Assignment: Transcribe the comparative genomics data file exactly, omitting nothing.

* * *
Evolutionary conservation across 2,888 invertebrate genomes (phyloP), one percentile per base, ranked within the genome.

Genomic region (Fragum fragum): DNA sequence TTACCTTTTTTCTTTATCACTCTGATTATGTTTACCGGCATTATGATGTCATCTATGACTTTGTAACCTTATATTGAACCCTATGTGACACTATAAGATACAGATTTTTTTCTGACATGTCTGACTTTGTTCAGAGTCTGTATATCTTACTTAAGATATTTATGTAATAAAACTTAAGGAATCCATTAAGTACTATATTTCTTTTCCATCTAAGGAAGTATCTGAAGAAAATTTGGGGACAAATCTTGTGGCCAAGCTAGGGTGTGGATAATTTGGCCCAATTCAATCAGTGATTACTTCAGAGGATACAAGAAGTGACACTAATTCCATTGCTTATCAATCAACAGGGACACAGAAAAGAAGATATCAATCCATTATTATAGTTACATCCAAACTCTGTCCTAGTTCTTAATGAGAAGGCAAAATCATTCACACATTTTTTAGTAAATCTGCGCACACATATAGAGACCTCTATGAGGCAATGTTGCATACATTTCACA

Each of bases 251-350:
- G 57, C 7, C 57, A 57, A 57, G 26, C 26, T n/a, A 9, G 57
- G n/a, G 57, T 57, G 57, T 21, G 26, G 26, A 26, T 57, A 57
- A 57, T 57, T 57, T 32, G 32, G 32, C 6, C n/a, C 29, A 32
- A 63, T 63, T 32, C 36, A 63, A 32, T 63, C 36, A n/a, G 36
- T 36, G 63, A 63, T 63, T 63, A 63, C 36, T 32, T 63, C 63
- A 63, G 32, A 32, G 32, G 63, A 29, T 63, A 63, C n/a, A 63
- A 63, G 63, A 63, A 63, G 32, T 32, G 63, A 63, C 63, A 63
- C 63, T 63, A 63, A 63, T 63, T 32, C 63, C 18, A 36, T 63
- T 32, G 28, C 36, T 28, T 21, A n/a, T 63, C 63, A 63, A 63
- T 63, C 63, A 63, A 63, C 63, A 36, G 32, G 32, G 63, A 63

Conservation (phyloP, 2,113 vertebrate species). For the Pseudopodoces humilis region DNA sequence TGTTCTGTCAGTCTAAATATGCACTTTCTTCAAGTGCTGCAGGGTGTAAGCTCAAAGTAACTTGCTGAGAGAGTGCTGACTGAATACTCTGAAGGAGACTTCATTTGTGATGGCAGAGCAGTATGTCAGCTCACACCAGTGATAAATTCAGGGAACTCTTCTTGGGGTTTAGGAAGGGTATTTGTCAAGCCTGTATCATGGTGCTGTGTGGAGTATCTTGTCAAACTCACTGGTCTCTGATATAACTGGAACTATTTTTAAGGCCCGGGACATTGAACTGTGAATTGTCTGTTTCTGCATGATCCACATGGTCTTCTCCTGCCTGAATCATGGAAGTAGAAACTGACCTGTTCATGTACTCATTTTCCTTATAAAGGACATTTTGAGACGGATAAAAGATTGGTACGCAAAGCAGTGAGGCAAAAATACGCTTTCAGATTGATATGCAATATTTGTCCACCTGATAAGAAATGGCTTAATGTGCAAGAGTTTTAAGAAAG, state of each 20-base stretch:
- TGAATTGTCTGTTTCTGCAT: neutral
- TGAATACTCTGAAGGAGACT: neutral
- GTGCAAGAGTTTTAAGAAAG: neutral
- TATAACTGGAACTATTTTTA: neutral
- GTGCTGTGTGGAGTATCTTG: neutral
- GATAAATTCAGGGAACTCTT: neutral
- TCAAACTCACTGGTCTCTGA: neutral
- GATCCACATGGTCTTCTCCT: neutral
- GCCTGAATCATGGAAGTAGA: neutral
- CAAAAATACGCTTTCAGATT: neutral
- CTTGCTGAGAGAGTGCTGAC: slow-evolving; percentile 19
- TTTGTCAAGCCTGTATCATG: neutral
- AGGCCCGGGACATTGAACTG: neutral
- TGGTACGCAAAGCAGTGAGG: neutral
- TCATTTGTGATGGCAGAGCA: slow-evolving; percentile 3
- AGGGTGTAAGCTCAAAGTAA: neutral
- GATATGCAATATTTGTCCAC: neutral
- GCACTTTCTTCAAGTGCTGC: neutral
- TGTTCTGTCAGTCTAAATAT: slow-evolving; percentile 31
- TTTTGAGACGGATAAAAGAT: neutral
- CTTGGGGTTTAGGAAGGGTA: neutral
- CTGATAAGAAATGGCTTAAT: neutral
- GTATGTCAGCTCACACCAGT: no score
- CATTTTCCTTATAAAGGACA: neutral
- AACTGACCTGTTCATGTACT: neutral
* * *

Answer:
Evolutionary conservation across 2,888 invertebrate genomes (phyloP), one percentile per base, ranked within the genome.

Genomic region (Fragum fragum): DNA sequence TTACCTTTTTTCTTTATCACTCTGATTATGTTTACCGGCATTATGATGTCATCTATGACTTTGTAACCTTATATTGAACCCTATGTGACACTATAAGATACAGATTTTTTTCTGACATGTCTGACTTTGTTCAGAGTCTGTATATCTTACTTAAGATATTTATGTAATAAAACTTAAGGAATCCATTAAGTACTATATTTCTTTTCCATCTAAGGAAGTATCTGAAGAAAATTTGGGGACAAATCTTGTGGCCAAGCTAGGGTGTGGATAATTTGGCCCAATTCAATCAGTGATTACTTCAGAGGATACAAGAAGTGACACTAATTCCATTGCTTATCAATCAACAGGGACACAGAAAAGAAGATATCAATCCATTATTATAGTTACATCCAAACTCTGTCCTAGTTCTTAATGAGAAGGCAAAATCATTCACACATTTTTTAGTAAATCTGCGCACACATATAGAGACCTCTATGAGGCAATGTTGCATACATTTCACA

Each of bases 251-350:
- G 57, C 7, C 57, A 57, A 57, G 26, C 26, T n/a, A 9, G 57
- G n/a, G 57, T 57, G 57, T 21, G 26, G 26, A 26, T 57, A 57
- A 57, T 57, T 57, T 32, G 32, G 32, C 6, C n/a, C 29, A 32
- A 63, T 63, T 32, C 36, A 63, A 32, T 63, C 36, A n/a, G 36
- T 36, G 63, A 63, T 63, T 63, A 63, C 36, T 32, T 63, C 63
- A 63, G 32, A 32, G 32, G 63, A 29, T 63, A 63, C n/a, A 63
- A 63, G 63, A 63, A 63, G 32, T 32, G 63, A 63, C 63, A 63
- C 63, T 63, A 63, A 63, T 63, T 32, C 63, C 18, A 36, T 63
- T 32, G 28, C 36, T 28, T 21, A n/a, T 63, C 63, A 63, A 63
- T 63, C 63, A 63, A 63, C 63, A 36, G 32, G 32, G 63, A 63

Conservation (phyloP, 2,113 vertebrate species). For the Pseudopodoces humilis region DNA sequence TGTTCTGTCAGTCTAAATATGCACTTTCTTCAAGTGCTGCAGGGTGTAAGCTCAAAGTAACTTGCTGAGAGAGTGCTGACTGAATACTCTGAAGGAGACTTCATTTGTGATGGCAGAGCAGTATGTCAGCTCACACCAGTGATAAATTCAGGGAACTCTTCTTGGGGTTTAGGAAGGGTATTTGTCAAGCCTGTATCATGGTGCTGTGTGGAGTATCTTGTCAAACTCACTGGTCTCTGATATAACTGGAACTATTTTTAAGGCCCGGGACATTGAACTGTGAATTGTCTGTTTCTGCATGATCCACATGGTCTTCTCCTGCCTGAATCATGGAAGTAGAAACTGACCTGTTCATGTACTCATTTTCCTTATAAAGGACATTTTGAGACGGATAAAAGATTGGTACGCAAAGCAGTGAGGCAAAAATACGCTTTCAGATTGATATGCAATATTTGTCCACCTGATAAGAAATGGCTTAATGTGCAAGAGTTTTAAGAAAG, state of each 20-base stretch:
- TGAATTGTCTGTTTCTGCAT: neutral
- TGAATACTCTGAAGGAGACT: neutral
- GTGCAAGAGTTTTAAGAAAG: neutral
- TATAACTGGAACTATTTTTA: neutral
- GTGCTGTGTGGAGTATCTTG: neutral
- GATAAATTCAGGGAACTCTT: neutral
- TCAAACTCACTGGTCTCTGA: neutral
- GATCCACATGGTCTTCTCCT: neutral
- GCCTGAATCATGGAAGTAGA: neutral
- CAAAAATACGCTTTCAGATT: neutral
- CTTGCTGAGAGAGTGCTGAC: slow-evolving; percentile 19
- TTTGTCAAGCCTGTATCATG: neutral
- AGGCCCGGGACATTGAACTG: neutral
- TGGTACGCAAAGCAGTGAGG: neutral
- TCATTTGTGATGGCAGAGCA: slow-evolving; percentile 3
- AGGGTGTAAGCTCAAAGTAA: neutral
- GATATGCAATATTTGTCCAC: neutral
- GCACTTTCTTCAAGTGCTGC: neutral
- TGTTCTGTCAGTCTAAATAT: slow-evolving; percentile 31
- TTTTGAGACGGATAAAAGAT: neutral
- CTTGGGGTTTAGGAAGGGTA: neutral
- CTGATAAGAAATGGCTTAAT: neutral
- GTATGTCAGCTCACACCAGT: no score
- CATTTTCCTTATAAAGGACA: neutral
- AACTGACCTGTTCATGTACT: neutral